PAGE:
two angels were carved into it, two angels,
floating apart, but touching fingers. He
knelt in front of the stone for a while,
tracing around each crystalline figure with
his palms.

"This is perfect,” he said. “She’ll love it.” He
realized how silly that sounded. “I mean
she really believed in angels. She had a
picture of one she saw in a book. An actual
photograph somebody took over in England.”

The stone carver leaned forward and
listened.

“It had these giant wings that looked fake
to me, but to her it was the real thing.” He
turned back and sought Carlotta’s eyes.

“But she always believed in all kinds of
weird stuff,” he said. “Not just angels.
Ghosts. Spaceships. Bio-feedback to cure
her headaches. Let me tell you she was into
some strange things. Some people are like
that.”

“You don’t seem that type to me,” Carlotta
said.

“No, I’m not. Not at all.”

“People come in here and say the dead go
up into heaven and become angels or
descend somewhere into demons. They tell
me this all the time. So, what do you think?
Do you think of your wife as an angel?”

She was watching him, deeply interested.
In the distance he could hear the hum of
the highway.

“No,” he replied. “I think of her as devious."

He was immediately sorry he'd said it.

                     * * * * *

He didn't know why he ended up telling
Carlotta everything. It was like she'd
emptied out his pockets and everything he'd
hidden or stolen was laid out right there in
front of them. “I tried to love her. Really I
did. But it would be dishonest because...I
didn’t...couldn’t.” He even ended it with
tears. “I'll get over it. I'll get over it."

She patted him gently on the shoulder. He
began to feel afraid that she would keep on
touching him. Then he was afraid she would
not.

"Hey, sometimes people bring things on
themselves. My Orvis is an example. I shut
him off a long time ago. I'm not about to
make love with a drunk."

They stayed like that for a while, both
stooped down in front of the stone. Then
she stood up and walked around to the
other side of a pile of headstones and he
followed her. She looked at him and slipped
down the straps of her overalls. Suddenly
he was filled with this frightening need.

It was a quick fling down to the earth and
they were moiling and groaning in the dirt.
He got on top. He already committed
himself to the act, busied himself with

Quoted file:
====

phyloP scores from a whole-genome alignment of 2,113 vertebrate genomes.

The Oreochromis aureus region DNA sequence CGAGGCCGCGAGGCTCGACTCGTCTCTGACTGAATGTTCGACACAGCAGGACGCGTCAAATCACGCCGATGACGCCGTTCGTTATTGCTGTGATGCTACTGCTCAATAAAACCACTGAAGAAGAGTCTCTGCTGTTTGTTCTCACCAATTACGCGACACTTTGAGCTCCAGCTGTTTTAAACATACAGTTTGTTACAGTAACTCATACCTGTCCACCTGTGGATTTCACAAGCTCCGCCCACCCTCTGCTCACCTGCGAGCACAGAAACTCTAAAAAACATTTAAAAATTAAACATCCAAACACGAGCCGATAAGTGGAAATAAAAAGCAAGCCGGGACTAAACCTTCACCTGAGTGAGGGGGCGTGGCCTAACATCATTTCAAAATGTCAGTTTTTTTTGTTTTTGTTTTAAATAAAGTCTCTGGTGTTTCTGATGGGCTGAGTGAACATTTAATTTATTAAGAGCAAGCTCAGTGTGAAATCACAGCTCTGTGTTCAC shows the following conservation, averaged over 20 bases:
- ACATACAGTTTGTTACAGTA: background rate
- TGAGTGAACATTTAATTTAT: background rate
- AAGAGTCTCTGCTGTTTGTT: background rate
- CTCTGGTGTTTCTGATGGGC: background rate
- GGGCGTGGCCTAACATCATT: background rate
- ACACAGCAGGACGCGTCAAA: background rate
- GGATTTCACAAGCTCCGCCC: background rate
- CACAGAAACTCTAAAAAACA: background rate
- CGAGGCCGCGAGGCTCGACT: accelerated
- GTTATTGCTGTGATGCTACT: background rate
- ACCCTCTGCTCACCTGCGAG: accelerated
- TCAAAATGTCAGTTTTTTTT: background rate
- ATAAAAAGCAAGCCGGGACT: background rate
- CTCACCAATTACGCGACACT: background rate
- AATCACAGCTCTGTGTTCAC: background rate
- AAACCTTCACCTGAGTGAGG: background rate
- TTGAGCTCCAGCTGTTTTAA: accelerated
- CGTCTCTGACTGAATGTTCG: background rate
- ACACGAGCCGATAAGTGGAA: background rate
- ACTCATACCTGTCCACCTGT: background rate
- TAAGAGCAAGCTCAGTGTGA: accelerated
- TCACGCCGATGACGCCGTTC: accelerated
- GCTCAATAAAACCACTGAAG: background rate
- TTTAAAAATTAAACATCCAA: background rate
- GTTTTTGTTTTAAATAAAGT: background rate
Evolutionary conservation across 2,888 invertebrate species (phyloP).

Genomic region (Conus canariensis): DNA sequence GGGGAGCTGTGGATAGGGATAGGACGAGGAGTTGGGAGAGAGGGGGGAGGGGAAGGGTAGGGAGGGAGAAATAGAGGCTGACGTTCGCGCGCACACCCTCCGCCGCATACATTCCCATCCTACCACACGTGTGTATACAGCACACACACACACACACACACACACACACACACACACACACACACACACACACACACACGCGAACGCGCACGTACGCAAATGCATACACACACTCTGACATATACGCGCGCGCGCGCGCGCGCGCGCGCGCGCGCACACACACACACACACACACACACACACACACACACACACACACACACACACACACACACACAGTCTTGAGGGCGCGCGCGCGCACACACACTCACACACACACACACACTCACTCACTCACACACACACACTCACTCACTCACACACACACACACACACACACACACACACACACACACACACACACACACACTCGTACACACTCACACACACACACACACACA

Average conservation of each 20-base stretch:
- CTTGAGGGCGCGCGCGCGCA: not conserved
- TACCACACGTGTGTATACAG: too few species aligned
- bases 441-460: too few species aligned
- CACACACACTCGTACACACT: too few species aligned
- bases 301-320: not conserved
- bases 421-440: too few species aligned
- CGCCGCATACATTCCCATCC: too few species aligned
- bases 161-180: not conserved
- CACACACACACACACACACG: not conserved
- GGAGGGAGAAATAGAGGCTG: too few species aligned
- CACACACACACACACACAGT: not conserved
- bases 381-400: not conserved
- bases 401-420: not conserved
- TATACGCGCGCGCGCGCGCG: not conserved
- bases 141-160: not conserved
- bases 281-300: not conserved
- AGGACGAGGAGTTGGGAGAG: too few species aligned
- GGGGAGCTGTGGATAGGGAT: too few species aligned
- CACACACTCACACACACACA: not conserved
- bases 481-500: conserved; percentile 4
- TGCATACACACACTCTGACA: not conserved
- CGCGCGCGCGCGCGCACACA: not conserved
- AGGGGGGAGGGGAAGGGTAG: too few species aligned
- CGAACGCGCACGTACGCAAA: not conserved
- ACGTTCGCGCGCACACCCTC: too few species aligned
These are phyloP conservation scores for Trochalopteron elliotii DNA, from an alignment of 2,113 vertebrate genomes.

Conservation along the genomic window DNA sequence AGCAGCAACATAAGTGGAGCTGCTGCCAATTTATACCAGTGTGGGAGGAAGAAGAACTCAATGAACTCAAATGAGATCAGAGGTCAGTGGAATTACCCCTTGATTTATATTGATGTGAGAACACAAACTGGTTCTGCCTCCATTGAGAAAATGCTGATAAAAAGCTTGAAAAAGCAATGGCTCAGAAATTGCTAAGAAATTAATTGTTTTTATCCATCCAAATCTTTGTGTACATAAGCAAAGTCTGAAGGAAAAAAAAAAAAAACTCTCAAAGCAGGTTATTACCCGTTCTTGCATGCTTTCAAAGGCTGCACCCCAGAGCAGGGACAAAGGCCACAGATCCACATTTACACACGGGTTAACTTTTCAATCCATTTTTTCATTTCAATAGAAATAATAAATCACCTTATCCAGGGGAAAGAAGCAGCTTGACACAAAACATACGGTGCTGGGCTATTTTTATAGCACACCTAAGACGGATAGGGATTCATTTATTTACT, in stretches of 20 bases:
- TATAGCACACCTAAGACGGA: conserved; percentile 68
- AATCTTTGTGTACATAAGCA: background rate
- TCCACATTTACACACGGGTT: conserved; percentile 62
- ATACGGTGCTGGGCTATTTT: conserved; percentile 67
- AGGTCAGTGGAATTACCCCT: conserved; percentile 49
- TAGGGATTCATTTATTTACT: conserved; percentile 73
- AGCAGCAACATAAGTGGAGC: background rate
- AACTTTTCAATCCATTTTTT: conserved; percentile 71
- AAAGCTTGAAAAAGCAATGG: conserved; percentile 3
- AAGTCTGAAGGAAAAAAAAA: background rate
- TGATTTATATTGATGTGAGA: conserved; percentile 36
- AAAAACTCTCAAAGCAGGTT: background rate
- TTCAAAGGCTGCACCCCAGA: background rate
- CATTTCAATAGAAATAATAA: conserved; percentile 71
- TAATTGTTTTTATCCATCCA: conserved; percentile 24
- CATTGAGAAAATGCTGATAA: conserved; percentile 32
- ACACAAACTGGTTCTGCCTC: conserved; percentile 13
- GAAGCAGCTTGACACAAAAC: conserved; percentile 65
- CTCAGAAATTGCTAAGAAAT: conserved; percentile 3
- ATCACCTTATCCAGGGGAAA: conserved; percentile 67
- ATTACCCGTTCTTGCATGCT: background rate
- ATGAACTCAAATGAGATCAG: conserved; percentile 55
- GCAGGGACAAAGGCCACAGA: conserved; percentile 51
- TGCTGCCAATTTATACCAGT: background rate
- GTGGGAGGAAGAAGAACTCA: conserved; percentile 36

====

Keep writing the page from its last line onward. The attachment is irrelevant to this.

breasts and nipples, navel, tongue,
whatever appeared. He was all limbs,
stretching reaching into every corner, nook
and cranny twining himself all over and in
between folds of woman flesh, always
seeking the darkest dampest spaces.

With her tongue she carved out her territory
from his nipples down to his crotch. He
pounded the earth with his hands. Turned
her over so he was on top again, made his
entrance carefully but blew apart once
inside her.

"I'm sorry.  I don't know what happened."

She roughed up his hair with her hands and
laughed. "Oh, horse droppings," she said
and got up. He pulled up his pants quickly.
He was afraid the skinny son was watching,
had seen everything.

"Can we see each other again?” he asked
her. She stood before him, holding so much
power over him now he couldn't stand it.  

"No,” she said, “this was a onetime thing."
She began walking slowly across the yard
and he walked alongside her.  

"I just wanted you to feel good," she said.
"So maybe now you'll remember how."  

                    * * * * *

He walked back to the car, still panting for
breath, still undizzying himself. He opened
the door and got in, pausing for a moment
to look into the rear view mirror for a
glimpse of her, but she was already gone.
He put his head down on the steering
wheel, letting himself feel for a few
minutes her big granite-carving hands, and
for a few minutes more, the renewed
beating of a heart he had thought was
vandal-proof.


Ann Marie Samson's short fiction has appeared in
Zyzzyva, Inkwell and other literary magazines. She
has taught creative writing to people of all ages
through California Poets in the Schools. She has also
taught at the local college and "blabbed some" on the
radio. In ordinary life she's been a gardener and a
struggling but aspiring flamenco dancer.
by Ann Marie Samson
THE STONE
CARVER